Unfortunately, Dr. Salzsieder says this isn't a rare situation. He appraises practices that are bringing in more than $1 million gross income a year, and the practice owners are counting on selling out between $750,000 and $1 million. Then Dr. Salzsieder appraises the practice, finds a discrepancy in what they thought were practice earnings and all of a sudden it's only worth $300,000.

"We brokers see this all the time. Veterinarians go into a state of shock, 'I wanted to sell, but now I have to keep working,'" Dr. Salzsieder says.

This is why he says it's so important to hire an appraiser early on, even if you're not ready to retire for another 10 years. The sooner you realize where the discrepancies lie in your practice's finances, the sooner you can correct them and get back on track.

Glassman agrees. He says hiring a financial planner is a must to review assets and ensure that there are enough funds to last through the expected retirement. Few veterinarians are aware of the asset base necessary to supply an income stream for the rest of their lives.

After you're qualified to get enough cash to retire, then Dr. Salzsieder says you have some decisions to make. Are you still going to collect some money from renting the building and get some long-term return on investment? Or are you going to coach your associates and hold off selling for a few more years and still collect some profits?

"I bought a practice in '05, and I visit every three to six weeks for half a day, but otherwise I'm an absentee guy. I just collect my return on investment," Dr. Salzsieder says. "You can decide if you want to model it that way or if you want to sell the practice and negotiate a building lease."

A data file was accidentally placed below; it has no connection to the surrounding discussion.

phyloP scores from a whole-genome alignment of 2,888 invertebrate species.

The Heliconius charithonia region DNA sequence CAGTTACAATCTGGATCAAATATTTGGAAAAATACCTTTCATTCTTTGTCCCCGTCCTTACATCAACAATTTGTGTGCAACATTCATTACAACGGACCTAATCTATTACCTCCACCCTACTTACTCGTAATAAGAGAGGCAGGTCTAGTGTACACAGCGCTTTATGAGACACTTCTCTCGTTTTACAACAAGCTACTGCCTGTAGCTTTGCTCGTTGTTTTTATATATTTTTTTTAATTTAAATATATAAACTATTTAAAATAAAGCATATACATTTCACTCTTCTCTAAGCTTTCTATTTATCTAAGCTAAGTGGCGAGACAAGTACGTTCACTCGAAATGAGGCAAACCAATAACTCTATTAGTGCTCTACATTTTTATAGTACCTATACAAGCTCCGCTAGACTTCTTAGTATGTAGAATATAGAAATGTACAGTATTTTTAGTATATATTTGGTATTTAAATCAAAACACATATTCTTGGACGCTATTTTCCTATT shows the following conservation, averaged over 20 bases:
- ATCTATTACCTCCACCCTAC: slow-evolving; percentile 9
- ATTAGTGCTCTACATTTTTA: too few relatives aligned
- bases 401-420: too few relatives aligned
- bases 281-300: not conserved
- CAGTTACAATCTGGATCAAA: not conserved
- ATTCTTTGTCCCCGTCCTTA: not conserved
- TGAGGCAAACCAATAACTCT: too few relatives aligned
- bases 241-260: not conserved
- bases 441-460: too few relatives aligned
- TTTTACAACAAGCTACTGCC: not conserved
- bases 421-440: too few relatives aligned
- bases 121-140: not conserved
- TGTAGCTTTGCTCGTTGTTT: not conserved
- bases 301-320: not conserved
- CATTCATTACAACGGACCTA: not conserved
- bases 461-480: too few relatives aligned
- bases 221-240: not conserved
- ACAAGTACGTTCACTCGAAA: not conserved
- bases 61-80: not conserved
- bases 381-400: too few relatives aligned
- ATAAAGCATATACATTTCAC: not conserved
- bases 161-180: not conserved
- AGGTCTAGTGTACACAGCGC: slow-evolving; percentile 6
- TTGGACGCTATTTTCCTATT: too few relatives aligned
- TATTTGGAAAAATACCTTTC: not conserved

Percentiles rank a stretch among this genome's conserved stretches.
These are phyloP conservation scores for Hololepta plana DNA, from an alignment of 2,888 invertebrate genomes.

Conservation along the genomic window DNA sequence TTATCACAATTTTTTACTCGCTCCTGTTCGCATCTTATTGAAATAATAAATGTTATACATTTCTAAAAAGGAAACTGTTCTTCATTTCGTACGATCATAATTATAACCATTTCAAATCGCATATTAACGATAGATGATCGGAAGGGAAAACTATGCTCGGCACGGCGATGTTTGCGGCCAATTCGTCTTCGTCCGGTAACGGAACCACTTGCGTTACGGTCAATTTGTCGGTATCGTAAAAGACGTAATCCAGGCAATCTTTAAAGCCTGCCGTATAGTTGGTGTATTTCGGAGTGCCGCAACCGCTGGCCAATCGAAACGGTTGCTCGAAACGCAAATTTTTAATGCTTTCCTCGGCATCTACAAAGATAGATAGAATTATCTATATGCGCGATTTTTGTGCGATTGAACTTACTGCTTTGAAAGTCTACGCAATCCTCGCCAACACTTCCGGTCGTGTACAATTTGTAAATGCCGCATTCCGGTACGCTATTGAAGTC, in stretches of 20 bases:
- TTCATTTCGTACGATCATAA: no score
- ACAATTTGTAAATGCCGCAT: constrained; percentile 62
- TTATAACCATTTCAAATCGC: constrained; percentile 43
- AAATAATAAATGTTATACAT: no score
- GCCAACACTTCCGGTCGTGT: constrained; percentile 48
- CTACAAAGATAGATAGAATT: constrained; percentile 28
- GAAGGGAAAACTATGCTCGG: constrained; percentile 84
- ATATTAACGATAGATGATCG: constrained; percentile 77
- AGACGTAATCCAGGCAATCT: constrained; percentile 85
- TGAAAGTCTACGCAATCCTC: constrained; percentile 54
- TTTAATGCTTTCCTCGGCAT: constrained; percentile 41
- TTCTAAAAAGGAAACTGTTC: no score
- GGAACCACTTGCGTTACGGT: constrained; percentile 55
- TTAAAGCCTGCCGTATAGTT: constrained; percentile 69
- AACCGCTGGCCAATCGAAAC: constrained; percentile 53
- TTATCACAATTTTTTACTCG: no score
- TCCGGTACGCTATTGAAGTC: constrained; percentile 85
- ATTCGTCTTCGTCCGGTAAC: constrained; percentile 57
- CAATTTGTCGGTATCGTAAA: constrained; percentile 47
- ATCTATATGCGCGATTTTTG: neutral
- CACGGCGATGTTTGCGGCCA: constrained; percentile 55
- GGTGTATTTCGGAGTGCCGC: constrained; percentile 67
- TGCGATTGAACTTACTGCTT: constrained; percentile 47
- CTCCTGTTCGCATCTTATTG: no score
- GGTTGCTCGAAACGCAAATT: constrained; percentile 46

He says that in the veterinary profession it's common that associates don't like to let nonpracticing veterinarians get a return on investment if they don't sell the practice. Dr. Salzsieder finds this trend disturbing.

"Associates commonly say, 'You're retiring, you're out of here,'" Dr. Salzsieder says. "We're shooting our own profession in the foot because we don't let our senior veterinarians draw a return on investment."

One possible solution? Change the shareholders agreement and adjust it so the nonworking veterinarian has less management authority or less votes when it comes decision time, Dr. Salzsieder says.

"Why can't they own shares in a veterinary hospital just like they own shares in Microsoft?" Dr. Salzsieder says. "We can get around the fairness power game and still help veterinarians retire."